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Soundtrax 2023-1a
Special Edition:

  • Remembering Gerald Fried
    by Randall D. Larson

Veteran film music composer Gerald Fried died Friday at St. Vincent’s Hospital in Bridgeport, CT, at the age of 95.

Born in February, 1928 in the Bronx, Gerald Fried’s incipient interest in music found its first fruition at the High School of Music & Art in New York City. He then attended The Juilliard School of Music as an oboe major, graduating in 1945. Among his earliest friends was a bright kid named Stanley Kubrick. The two of them used to hang around Greenwich Village and talk about their budding interests—Fried’s in classical music and Kubrick’s in filmmaking.

Their interests merged when Kubrick began filming DAY OF THE FIGHT, an 18-minute short about boxing. Knowing Fried was a music major, Kubrick asked him if he could write the score for his boxing picture. Fried agreed, then spent months going to the movies to learn how film scores worked, there being no schools or courses on film music in those days. Fried wrote an effective score, and Kubrick sold the film to RKO Pathé. Fried rejoined Kubrick to score four more of his films, including THE KILLING and PATHS TO GLORY, where the young filmmaker first gained his reputation.

After the success of THE KILLING in 1956, Kubrick moved to Los Angeles, shortly followed by Fried, who was immediately hired to compose and arrange music for several films, including  United Artists’ THE VAMPIRE (1957; MARK OF THE VAMPIRE on television), THE RETURN OF DRACULA (1958), Roger Corman’s MACHINE GUN KELLY and I, MOBSTER (both 1958), Albert Band’s I BURY THE LIVING (1958), and Jacques Tourneur’s TIMBUKTU (1959). By the 1960s, Fried moved into television, as so many other film composers of the ‘50s did, scoring episodes of such seminal shows of the decade as GILLIGAN’S ISLAND, THE MAN FROM U.N.C.L.E., MISSION: IMPOSSIBLE, IT’S ABOUT TIME, SHOTGUN SLADE, and particularly STAR TREK. Fried’s efforts on the latter included three of the show’s most popular episodes: “Shore Leave,” “Amok Time,” and “Catspaw.”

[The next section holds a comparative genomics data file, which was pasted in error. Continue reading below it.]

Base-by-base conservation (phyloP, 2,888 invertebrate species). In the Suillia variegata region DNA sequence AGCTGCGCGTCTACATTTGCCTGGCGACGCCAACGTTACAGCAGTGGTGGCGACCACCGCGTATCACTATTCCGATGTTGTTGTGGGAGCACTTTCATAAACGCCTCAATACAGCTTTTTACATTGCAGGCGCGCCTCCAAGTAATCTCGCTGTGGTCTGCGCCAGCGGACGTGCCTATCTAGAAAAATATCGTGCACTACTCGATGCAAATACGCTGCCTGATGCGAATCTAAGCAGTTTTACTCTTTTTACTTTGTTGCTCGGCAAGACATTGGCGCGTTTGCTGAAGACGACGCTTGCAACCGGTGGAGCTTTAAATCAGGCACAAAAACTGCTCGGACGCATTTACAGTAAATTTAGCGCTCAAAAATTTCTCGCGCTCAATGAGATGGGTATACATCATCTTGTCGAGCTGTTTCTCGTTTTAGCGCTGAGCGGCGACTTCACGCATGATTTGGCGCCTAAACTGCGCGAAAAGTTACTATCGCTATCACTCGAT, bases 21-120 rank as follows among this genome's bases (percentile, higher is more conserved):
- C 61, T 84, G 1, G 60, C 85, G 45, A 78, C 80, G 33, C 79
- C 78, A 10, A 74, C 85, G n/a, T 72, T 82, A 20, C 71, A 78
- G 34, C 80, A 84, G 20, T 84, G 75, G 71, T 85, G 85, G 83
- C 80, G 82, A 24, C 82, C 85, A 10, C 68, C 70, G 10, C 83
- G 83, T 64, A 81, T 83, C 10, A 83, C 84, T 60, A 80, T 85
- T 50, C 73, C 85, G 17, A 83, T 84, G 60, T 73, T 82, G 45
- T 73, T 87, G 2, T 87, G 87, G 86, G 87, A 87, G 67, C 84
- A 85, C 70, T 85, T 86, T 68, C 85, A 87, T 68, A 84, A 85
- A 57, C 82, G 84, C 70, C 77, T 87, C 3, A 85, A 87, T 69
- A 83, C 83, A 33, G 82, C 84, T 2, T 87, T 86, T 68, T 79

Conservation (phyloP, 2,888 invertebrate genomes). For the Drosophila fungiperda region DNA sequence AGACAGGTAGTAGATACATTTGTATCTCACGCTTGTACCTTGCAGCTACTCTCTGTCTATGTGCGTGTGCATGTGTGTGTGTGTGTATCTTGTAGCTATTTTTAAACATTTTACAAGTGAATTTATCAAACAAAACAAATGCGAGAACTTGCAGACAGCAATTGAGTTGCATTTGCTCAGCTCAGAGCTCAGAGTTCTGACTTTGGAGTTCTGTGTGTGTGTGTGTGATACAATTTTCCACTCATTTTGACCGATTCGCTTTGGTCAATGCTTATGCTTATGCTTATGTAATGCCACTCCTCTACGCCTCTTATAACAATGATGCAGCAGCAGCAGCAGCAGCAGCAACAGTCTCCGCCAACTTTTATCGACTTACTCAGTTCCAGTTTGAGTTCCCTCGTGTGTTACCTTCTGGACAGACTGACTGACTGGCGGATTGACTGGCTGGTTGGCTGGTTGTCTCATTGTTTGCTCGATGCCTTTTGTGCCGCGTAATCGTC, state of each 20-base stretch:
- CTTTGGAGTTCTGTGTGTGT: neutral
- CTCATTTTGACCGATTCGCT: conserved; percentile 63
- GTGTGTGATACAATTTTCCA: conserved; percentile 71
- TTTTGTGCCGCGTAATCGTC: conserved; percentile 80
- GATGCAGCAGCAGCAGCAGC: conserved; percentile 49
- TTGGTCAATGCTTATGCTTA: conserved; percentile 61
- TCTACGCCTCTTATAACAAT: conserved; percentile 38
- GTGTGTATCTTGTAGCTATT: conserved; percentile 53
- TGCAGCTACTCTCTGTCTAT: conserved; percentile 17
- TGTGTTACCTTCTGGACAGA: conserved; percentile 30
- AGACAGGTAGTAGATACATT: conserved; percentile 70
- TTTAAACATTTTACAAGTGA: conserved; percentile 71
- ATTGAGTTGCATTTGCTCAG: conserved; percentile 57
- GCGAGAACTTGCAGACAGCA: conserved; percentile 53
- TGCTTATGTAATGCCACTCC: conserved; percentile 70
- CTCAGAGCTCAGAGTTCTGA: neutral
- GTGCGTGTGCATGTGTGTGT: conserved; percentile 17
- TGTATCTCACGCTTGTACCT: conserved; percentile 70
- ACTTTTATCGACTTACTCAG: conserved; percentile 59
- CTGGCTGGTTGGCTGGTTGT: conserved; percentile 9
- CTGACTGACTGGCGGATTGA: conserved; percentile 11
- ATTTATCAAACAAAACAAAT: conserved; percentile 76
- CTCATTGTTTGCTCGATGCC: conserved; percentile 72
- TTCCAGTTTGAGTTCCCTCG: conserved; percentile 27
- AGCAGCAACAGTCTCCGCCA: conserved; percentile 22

By the 1970s Fried was composing music for numerous made-for-TV movies. His best-known score of the decade was for the 1977 miniseries ROOTS, which he took over scoring from Quincy Jones; Fried composed the main title theme and seven of the episode scores; both Jones and Fried won Emmy Awards for their musical efforts on the series (Fried also received four Emmy nominations during his long career). He went on to compose the follow-up series, ROOTS: THE NEXT GENERATIONS, in 1979 and numerous made-for-TV movies. Fried received the only Oscar nomination ever given for a documentary score, 1975’s BIRDS DO IT, BEES DO IT.  The energetic composer continued to score films as recently as 2020 (the sci-fi comedy UNBELIEVABLE!) and 2021 (the short film 20 WAYS).

Gerry was a welcoming friend to many film music journalists and fans who have had the opportunity to chat with and interview Gerry Fried. We’ve found him always easy-going and welcomed discussing his life in music performance and scoring. Gerald Fried was a one of a kind. He will be missed, and very fondly remembered.